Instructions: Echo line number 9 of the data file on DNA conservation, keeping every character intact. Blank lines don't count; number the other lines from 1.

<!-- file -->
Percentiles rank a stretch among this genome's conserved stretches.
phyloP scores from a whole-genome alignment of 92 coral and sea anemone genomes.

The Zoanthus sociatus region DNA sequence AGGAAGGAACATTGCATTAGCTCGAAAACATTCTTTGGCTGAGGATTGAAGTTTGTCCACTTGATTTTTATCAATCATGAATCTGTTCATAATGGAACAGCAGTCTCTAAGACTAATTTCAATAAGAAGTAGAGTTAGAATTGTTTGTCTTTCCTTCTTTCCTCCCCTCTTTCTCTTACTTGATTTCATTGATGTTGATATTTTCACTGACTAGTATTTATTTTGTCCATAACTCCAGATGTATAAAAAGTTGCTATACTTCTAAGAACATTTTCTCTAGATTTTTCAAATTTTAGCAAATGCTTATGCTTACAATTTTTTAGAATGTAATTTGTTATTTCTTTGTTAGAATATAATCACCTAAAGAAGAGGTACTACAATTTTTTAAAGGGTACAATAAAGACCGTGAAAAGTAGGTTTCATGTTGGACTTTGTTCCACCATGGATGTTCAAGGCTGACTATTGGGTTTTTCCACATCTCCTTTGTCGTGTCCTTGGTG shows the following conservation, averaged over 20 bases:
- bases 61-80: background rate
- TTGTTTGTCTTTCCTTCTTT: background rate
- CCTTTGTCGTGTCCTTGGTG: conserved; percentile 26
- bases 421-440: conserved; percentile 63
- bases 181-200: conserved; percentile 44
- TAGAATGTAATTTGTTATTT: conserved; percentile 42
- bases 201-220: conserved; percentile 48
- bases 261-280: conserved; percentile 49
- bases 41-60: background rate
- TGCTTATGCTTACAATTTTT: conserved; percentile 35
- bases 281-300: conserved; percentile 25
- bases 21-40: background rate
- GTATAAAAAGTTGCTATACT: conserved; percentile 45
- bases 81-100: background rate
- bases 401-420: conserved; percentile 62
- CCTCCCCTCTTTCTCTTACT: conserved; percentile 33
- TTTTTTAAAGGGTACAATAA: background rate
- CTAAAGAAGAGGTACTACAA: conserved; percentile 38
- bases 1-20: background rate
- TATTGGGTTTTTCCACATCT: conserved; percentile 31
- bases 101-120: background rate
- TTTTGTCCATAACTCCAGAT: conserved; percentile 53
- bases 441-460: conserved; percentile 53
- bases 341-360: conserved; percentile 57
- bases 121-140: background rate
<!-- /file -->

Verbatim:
- TAGAATGTAATTTGTTATTT: conserved; percentile 42